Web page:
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14. The Kitchen Without Borders by The Eat Offbeat Chefs

Eat Offbeat is a New York-based catering company founded by a brother and sister duo that hires immigrant chefs from Sri Lanka, Senegal, Afghanistan, Eritrea, Iran, Iraq, Syria, and Venezuela. They work with the International Rescue Committee charity to find talented home cooks resettled in New York City. The book has recipes from 14 regions, so it really is a cook book that spans the world and all of the culinary delights it has to offer. We reckon the hummus recipe trumps any other!


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15. River Cafe 30 by Ruth Rogers, Rose Gray, Sian Wyn Owen, and Joseph Trivelli

This Thameside restaurant is a fantastic place for a celebration in the UK, and this book marks 30 years of good food at the southwest London establishment popular with celebs. Championing good quality Italian cooking, River Cafe 30 is a collection of ninety refined original recipes and 30 new ones. We love the iconic slow-cooked tomato sauce, pear and almond tart, crab and artichoke salad, and the spinach and ricotta gnocchi.


16. Jikoni by Ravinder Bhogal 

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16. Jikoni by Ravinder Bhogal 

Jikoni is the name of Ravidner’s much loved smart restaurant in Marylebone, London, and this book is a mixture of joyous and heartwarming recipes. There’s a take on a fish pie, curries, a lamb wellington with feta, pine nuts, sumac, and even cocktails. Ravinder, born in Kenya to Indian parents, came to the UK as a child and calls her cooking “proudly inauthentic”—we think it's wonderful, and it's no surprise her restaurant is such a hit.


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17. Mexico: The Cookbook by Margarita Carrillo Arronte  

This book has a whopping 700 recipes, so there's an option for every diner, day, or time of the week. All of them are easy to make at home and are the closest you’re going to get on a Mexican home cooking encyclopedia. Mexican Margarita has dedicated 30 years to teaching and cooking her home cuisine—and it truly shows. For those who love browsing cook books, this one is a colorful journey, with over 200 gorgeous pictures. The salsa is also a dream.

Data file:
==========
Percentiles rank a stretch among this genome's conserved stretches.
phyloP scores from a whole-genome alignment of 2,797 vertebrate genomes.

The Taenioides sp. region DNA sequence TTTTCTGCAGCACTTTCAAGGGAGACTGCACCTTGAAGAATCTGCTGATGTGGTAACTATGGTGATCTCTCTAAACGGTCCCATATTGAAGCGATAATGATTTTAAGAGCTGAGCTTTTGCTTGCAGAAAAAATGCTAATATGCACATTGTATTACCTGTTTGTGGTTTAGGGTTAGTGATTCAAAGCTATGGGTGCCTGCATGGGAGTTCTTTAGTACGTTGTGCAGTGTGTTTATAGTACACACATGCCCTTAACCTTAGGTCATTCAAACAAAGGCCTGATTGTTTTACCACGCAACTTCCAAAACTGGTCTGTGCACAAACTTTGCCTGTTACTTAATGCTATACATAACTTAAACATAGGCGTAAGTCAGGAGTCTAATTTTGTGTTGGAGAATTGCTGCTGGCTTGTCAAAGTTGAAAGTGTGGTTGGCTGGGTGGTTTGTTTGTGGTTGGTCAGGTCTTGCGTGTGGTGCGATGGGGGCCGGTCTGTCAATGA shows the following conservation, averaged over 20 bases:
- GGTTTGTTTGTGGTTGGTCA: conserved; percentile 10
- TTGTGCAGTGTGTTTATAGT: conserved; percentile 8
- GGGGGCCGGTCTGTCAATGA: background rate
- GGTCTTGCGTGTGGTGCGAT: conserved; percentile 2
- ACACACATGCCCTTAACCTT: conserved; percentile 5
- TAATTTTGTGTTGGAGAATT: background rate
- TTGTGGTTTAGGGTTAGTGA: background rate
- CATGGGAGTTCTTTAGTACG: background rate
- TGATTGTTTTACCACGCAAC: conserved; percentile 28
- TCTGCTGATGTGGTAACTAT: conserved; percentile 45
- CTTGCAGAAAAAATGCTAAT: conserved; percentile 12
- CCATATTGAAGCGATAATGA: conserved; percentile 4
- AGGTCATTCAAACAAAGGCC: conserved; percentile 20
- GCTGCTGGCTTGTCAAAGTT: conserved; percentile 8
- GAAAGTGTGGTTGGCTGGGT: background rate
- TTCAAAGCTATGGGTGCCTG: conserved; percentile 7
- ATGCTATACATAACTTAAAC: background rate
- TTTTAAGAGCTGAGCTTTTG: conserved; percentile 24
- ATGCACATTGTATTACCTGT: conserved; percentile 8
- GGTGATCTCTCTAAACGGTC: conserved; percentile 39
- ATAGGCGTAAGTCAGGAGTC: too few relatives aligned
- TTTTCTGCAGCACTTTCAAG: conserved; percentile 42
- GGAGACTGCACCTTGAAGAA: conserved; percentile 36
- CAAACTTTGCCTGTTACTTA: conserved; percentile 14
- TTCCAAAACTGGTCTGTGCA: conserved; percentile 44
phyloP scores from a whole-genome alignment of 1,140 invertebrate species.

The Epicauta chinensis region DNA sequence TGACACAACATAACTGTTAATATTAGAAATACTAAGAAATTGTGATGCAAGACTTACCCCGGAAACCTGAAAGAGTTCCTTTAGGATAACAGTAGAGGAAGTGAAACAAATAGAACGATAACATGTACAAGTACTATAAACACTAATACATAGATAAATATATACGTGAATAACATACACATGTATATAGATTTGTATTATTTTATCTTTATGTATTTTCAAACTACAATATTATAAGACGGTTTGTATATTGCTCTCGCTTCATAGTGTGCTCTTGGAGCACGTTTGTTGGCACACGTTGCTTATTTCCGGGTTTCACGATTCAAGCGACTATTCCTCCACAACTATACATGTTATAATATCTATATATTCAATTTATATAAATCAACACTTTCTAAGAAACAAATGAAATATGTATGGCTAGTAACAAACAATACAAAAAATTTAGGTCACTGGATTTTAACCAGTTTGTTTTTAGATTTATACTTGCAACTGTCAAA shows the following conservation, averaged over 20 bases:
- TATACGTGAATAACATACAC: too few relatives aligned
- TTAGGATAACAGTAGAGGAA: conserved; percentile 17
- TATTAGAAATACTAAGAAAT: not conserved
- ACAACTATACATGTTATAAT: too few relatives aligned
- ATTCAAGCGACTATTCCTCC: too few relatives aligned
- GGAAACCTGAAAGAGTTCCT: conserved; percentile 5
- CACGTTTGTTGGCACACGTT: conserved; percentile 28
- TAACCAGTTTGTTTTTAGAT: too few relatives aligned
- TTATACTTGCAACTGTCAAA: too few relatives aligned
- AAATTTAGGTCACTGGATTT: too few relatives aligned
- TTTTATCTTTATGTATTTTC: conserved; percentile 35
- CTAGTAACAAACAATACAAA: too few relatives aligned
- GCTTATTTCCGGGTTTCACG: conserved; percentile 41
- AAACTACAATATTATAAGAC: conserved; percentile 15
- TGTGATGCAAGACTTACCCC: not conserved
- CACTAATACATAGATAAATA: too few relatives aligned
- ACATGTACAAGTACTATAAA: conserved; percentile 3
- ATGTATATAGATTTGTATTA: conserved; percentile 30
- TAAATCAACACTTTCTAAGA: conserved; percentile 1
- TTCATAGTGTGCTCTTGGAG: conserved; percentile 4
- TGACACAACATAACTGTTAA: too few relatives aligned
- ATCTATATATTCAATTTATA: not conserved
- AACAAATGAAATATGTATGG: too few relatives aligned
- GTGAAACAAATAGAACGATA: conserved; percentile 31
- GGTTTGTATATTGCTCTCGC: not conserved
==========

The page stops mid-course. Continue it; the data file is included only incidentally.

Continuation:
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18. Table Manners: The Cookbook by Jessie Ware and Lennie Ware

The Table Manners podcast is one of our favorites, and now musician Jessie Ware and her social worker mother Lennie have switched their talents from discussing food to writing about it! The recipe book is filled with recipes which Jessie and Lennie have served up to the stars that feature on their podcast, and is divided into seven handy categories: Effortless, A Bit More Effort, Summertime, Desserts and Baking, Chrismukkah, and Jewish-ish Food.


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19. One: Pot, Pan, Planet: A Greener Way to Cook for You, Your Family and the Planet by Anna Jones

Anna Jones trained under Jamie Oliver and has now made a name for herself as one of the best wholly veggie chefs, which is why this is one of our best cook books. Not only is it brimming with excellent recipes, this book is also a bible on how to live greener, healthier lives overall. Anna has spent three years tweaking and testing recipes to make them as easy, cheap, and sustainable as possible, and the product is this book.


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20. The Silver Spoon Classic by The Silver Spoon Kitchen

lI cucchiaio d’argento (the silver spoon) was first published in 1950, and when Emilia Terragni, publisher of Phaidon, was growing up in Como, Italy, it was the only cookbook in her family’s kitchen. This tome has continually been updated, and the most recent re-issue is the perfect guide for anyone who is fanatic about Italian cuisine and culture. Helpful recipe symbols indicate gluten-free, vegan, vegetarian, dairy-free, five ingredients or fewer, 30 minutes or less, and one-pot recipes.


Rachel Hagan

Rachel is a freelance contributor to woman&home, covering news as well as books, lifestyle and travel. Her byline has also appeared in The Independent, The Financial Times, ELLE Magazine, VICE, Glamour Magazine and others. She loves nothing more than talking with people to share their stories. When she is not writing you will definitely find her nose in a book or magazine, or perhaps training for the next half marathon, practicing yoga or eating in London's best restaurants.